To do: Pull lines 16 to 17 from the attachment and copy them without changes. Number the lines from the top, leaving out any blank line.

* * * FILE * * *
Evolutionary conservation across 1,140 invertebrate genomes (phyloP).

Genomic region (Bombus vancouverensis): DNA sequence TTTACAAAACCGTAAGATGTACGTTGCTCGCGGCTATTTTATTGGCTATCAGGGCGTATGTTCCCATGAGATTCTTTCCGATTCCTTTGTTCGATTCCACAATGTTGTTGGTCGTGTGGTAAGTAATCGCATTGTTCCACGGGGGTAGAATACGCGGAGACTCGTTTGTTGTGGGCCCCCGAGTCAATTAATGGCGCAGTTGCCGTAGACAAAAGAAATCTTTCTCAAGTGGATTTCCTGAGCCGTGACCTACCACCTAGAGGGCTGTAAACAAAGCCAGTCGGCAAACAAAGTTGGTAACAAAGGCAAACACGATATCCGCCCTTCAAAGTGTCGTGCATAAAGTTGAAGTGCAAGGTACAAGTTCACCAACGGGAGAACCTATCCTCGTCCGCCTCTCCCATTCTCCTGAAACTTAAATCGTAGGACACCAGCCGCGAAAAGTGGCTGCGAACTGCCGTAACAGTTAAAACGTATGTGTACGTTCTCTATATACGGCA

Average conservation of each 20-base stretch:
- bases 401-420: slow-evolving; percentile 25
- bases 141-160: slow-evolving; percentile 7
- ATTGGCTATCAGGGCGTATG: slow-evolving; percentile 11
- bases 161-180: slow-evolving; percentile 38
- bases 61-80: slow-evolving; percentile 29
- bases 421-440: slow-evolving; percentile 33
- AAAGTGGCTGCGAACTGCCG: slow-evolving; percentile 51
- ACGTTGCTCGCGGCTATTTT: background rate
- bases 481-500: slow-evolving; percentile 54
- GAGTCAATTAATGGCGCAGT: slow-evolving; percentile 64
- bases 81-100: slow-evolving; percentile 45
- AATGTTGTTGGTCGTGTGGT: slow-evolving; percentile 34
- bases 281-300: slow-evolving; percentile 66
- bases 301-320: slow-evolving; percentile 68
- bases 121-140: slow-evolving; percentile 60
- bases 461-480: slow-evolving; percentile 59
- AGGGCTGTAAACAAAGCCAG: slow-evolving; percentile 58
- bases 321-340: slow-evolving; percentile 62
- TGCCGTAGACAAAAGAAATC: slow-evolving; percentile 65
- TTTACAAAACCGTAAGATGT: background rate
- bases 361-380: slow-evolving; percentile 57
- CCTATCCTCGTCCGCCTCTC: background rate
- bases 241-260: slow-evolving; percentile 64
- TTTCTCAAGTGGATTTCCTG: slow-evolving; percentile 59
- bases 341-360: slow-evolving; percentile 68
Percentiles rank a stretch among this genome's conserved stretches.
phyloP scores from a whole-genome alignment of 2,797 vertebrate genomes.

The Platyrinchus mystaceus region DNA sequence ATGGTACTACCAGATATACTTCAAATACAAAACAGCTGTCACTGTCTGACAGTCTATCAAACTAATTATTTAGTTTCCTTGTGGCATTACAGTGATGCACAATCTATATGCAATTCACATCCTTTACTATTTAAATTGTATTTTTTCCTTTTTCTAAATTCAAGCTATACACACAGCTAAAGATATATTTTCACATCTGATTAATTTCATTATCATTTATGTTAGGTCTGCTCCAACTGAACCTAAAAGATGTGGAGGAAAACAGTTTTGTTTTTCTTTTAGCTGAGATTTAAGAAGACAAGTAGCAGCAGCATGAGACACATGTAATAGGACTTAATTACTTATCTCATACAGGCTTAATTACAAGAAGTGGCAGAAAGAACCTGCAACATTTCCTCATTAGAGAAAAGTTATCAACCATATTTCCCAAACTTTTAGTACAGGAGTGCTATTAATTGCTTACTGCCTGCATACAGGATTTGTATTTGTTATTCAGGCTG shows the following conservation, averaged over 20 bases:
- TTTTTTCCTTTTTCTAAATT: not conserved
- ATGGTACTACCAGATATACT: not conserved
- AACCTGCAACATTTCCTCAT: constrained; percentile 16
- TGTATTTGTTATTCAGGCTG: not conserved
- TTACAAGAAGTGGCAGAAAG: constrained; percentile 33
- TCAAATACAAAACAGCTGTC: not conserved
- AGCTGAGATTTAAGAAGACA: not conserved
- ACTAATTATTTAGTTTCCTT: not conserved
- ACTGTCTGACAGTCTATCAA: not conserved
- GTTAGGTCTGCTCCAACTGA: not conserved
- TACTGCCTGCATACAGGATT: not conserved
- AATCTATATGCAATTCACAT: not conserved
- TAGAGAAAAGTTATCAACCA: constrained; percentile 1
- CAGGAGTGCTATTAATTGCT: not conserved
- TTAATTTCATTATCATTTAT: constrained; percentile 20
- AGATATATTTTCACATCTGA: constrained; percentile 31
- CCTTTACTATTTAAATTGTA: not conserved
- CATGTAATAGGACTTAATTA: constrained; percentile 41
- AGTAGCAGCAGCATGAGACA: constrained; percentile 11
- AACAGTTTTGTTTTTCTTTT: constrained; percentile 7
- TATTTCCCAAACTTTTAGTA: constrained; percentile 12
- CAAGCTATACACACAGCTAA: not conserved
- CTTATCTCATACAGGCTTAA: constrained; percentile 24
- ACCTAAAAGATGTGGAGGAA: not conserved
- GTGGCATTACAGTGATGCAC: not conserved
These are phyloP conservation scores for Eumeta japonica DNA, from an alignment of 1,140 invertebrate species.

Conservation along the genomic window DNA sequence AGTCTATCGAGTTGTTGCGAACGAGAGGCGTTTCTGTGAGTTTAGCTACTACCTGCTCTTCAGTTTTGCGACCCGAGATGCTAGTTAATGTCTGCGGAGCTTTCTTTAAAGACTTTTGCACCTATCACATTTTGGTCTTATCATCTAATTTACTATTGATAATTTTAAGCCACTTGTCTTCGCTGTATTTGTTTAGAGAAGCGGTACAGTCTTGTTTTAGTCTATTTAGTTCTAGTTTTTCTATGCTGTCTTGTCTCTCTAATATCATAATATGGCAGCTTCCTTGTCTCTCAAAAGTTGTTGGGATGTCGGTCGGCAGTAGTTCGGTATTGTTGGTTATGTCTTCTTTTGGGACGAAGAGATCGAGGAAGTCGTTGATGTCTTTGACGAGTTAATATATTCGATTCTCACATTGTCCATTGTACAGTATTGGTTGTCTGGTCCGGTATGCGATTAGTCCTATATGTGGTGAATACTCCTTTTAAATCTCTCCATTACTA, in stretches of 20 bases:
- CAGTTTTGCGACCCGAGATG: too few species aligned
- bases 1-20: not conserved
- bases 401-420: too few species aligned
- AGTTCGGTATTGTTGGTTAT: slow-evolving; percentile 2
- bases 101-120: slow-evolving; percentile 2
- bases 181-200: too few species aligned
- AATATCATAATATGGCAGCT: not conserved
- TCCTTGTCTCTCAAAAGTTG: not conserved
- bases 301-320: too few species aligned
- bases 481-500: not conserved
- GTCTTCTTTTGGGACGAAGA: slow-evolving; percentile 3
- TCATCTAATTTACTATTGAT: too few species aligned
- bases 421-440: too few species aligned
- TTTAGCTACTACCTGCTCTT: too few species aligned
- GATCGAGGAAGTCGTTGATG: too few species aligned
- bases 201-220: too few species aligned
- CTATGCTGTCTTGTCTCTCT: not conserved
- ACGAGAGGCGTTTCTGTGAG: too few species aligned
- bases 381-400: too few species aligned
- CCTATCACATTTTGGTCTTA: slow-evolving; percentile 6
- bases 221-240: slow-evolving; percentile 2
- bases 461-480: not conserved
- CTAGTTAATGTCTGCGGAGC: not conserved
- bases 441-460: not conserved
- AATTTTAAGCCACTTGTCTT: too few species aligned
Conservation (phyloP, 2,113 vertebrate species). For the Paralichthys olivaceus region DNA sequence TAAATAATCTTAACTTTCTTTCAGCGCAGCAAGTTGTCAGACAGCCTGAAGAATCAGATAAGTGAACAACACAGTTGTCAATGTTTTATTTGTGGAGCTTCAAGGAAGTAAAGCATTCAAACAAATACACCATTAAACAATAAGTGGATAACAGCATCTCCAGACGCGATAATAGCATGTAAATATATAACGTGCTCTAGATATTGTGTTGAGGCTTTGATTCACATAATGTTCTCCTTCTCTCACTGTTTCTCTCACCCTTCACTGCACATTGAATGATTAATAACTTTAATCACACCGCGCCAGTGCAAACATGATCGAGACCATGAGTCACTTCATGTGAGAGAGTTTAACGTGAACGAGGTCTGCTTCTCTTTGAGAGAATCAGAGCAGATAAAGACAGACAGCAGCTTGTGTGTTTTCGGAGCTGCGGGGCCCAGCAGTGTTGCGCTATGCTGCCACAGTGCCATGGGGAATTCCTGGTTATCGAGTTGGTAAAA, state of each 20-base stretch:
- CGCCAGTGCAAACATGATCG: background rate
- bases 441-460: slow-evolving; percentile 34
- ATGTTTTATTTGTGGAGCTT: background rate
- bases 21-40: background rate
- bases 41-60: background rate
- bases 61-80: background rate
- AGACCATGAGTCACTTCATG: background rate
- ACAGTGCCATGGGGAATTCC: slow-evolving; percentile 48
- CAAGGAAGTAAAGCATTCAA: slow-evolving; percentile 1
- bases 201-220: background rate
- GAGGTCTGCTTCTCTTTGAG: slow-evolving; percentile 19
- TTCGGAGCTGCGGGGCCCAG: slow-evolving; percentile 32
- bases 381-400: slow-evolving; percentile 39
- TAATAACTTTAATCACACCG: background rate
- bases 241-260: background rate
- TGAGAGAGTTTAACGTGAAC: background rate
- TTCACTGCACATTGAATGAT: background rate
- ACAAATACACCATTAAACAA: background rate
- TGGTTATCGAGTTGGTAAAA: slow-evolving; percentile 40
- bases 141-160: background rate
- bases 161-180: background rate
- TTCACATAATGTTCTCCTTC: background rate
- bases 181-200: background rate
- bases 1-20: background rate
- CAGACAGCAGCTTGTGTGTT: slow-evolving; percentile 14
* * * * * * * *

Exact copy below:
- bases 281-300: slow-evolving; percentile 66
- bases 301-320: slow-evolving; percentile 68